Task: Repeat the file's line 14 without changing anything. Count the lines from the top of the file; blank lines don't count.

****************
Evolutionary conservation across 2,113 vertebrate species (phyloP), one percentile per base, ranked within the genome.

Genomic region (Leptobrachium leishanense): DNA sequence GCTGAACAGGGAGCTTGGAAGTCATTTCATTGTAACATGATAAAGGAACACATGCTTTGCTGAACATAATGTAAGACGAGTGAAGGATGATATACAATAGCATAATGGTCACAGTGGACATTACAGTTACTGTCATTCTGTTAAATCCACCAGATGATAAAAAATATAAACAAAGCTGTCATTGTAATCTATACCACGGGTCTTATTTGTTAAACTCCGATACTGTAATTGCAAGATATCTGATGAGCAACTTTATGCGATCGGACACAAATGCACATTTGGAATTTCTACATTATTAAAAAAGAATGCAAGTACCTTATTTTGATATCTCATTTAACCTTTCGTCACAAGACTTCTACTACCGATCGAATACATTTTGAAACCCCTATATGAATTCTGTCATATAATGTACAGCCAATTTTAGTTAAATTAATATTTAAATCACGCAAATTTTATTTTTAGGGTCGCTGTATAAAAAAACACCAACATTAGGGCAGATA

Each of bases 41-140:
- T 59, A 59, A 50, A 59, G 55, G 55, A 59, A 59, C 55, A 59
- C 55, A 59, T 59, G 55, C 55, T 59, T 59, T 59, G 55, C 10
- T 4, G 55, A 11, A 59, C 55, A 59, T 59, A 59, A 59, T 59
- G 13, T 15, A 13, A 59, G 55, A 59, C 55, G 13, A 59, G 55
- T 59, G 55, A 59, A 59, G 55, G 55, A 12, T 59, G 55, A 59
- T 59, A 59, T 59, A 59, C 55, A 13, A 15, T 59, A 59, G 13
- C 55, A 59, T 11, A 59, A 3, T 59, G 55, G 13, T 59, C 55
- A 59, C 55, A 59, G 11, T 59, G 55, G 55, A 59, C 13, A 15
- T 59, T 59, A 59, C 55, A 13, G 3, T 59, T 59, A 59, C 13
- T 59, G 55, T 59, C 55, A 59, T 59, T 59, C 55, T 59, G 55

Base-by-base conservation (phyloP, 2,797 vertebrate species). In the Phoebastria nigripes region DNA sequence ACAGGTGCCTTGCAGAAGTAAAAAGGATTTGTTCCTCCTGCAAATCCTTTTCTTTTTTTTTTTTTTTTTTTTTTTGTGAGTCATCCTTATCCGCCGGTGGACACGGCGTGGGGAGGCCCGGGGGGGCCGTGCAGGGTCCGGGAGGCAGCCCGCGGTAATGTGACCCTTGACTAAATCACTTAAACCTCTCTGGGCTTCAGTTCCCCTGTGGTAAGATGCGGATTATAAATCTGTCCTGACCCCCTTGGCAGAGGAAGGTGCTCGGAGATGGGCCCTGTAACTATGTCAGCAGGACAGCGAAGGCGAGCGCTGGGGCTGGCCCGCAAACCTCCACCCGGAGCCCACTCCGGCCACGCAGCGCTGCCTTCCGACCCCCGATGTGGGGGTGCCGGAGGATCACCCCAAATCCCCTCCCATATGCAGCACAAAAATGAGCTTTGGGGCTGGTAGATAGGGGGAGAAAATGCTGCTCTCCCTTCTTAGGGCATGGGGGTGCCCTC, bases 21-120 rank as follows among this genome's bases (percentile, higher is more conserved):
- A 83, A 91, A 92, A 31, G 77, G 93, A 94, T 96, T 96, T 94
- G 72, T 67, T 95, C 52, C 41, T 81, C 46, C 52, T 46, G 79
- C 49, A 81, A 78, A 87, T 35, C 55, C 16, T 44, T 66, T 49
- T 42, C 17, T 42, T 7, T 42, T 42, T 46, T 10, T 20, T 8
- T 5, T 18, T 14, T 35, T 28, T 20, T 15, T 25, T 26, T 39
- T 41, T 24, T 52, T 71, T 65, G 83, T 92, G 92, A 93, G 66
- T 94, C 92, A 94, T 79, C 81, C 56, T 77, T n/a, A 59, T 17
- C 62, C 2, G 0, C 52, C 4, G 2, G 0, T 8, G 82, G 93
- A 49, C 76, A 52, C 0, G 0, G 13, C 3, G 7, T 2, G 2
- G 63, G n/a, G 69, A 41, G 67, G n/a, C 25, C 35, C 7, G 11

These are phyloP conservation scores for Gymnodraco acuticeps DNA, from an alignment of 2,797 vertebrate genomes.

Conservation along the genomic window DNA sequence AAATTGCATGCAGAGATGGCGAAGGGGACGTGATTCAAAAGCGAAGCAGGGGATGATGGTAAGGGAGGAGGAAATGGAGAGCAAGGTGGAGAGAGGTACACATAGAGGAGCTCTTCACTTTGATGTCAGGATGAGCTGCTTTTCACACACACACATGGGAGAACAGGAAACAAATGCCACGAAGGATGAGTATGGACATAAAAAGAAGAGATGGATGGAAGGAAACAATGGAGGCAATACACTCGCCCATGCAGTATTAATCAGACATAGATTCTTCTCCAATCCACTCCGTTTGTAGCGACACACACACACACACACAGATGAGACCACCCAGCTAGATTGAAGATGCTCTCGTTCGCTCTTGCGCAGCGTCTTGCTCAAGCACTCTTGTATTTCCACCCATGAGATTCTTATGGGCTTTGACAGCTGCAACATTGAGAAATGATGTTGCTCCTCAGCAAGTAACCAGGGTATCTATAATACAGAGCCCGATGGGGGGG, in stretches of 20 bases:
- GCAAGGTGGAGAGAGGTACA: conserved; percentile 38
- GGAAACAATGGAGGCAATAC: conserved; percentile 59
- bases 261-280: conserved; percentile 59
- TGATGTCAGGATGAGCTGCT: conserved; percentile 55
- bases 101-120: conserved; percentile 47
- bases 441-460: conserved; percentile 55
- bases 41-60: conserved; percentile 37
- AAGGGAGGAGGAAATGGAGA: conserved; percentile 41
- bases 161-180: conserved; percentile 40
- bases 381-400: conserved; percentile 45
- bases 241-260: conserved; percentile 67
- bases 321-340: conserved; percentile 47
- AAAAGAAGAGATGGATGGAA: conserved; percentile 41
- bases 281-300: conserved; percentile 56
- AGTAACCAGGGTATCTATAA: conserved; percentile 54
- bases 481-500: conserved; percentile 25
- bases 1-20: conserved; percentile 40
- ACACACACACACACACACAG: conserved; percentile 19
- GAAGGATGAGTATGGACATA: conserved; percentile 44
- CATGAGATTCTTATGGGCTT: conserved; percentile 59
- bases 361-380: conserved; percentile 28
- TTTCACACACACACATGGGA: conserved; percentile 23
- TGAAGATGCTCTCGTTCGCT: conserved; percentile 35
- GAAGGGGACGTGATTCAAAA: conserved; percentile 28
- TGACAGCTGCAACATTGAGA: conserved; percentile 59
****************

Base-by-base conservation (phyloP, 2,797 vertebrate species). In the Phoebastria nigripes region DNA sequence ACAGGTGCCTTGCAGAAGTAAAAAGGATTTGTTCCTCCTGCAAATCCTTTTCTTTTTTTTTTTTTTTTTTTTTTTGTGAGTCATCCTTATCCGCCGGTGGACACGGCGTGGGGAGGCCCGGGGGGGCCGTGCAGGGTCCGGGAGGCAGCCCGCGGTAATGTGACCCTTGACTAAATCACTTAAACCTCTCTGGGCTTCAGTTCCCCTGTGGTAAGATGCGGATTATAAATCTGTCCTGACCCCCTTGGCAGAGGAAGGTGCTCGGAGATGGGCCCTGTAACTATGTCAGCAGGACAGCGAAGGCGAGCGCTGGGGCTGGCCCGCAAACCTCCACCCGGAGCCCACTCCGGCCACGCAGCGCTGCCTTCCGACCCCCGATGTGGGGGTGCCGGAGGATCACCCCAAATCCCCTCCCATATGCAGCACAAAAATGAGCTTTGGGGCTGGTAGATAGGGGGAGAAAATGCTGCTCTCCCTTCTTAGGGCATGGGGGTGCCCTC, bases 21-120 rank as follows among this genome's bases (percentile, higher is more conserved):